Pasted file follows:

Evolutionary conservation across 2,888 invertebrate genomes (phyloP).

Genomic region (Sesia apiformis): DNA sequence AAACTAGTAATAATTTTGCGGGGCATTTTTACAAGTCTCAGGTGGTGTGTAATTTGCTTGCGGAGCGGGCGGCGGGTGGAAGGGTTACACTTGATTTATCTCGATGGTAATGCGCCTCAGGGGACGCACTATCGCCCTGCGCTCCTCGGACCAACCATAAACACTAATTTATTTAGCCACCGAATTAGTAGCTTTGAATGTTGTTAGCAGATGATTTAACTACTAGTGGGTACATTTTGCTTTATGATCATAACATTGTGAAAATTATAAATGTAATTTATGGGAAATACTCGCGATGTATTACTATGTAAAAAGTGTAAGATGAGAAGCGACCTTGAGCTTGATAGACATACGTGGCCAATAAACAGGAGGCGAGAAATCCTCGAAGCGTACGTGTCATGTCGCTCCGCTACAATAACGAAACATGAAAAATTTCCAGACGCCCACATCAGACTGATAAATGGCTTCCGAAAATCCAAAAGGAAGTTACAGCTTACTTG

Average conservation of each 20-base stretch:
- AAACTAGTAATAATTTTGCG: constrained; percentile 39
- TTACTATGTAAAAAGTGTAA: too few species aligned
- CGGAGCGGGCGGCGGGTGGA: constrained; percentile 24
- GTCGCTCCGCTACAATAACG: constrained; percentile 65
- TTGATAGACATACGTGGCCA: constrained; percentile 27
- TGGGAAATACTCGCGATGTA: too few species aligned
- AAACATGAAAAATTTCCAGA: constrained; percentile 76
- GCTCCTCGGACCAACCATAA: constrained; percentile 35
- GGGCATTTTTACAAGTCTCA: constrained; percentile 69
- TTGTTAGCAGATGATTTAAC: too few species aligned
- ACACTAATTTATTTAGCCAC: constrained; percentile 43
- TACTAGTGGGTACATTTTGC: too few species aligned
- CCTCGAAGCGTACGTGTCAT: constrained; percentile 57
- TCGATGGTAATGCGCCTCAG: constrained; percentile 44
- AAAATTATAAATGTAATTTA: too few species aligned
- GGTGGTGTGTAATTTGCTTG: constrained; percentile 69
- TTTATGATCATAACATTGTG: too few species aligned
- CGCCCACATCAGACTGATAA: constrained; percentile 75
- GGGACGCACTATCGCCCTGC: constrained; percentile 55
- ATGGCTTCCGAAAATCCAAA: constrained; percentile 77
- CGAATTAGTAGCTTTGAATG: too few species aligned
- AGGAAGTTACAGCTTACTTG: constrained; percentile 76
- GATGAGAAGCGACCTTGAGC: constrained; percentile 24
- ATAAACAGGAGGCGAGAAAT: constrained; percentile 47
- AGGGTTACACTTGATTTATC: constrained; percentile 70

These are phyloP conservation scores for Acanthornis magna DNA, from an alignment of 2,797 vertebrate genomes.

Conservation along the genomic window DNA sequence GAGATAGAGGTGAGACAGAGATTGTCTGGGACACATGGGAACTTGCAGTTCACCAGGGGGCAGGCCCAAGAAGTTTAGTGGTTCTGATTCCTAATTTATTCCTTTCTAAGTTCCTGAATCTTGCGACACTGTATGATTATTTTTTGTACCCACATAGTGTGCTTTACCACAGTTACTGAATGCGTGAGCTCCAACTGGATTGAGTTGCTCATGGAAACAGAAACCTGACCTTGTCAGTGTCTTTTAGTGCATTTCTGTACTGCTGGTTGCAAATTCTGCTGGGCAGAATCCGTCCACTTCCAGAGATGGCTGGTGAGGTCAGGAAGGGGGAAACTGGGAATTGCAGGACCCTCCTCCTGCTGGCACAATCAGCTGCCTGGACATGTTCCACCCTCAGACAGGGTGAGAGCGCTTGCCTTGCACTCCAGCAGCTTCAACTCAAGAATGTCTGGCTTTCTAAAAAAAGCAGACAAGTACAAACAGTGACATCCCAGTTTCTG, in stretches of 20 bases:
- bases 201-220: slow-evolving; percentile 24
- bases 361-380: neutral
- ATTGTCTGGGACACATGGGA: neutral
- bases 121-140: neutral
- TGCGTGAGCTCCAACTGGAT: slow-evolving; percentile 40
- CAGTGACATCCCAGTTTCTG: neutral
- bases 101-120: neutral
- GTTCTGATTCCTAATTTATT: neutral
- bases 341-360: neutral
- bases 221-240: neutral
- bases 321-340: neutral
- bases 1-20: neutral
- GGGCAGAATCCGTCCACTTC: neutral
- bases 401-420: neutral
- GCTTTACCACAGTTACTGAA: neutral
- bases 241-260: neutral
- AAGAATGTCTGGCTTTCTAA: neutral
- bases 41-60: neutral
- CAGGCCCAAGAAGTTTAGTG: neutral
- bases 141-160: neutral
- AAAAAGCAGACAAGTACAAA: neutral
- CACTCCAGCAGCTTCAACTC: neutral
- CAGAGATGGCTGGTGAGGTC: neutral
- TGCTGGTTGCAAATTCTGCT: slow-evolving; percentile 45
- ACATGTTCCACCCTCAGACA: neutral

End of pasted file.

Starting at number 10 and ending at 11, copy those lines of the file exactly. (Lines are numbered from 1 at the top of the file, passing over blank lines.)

- AAACATGAAAAATTTCCAGA: constrained; percentile 76
- GCTCCTCGGACCAACCATAA: constrained; percentile 35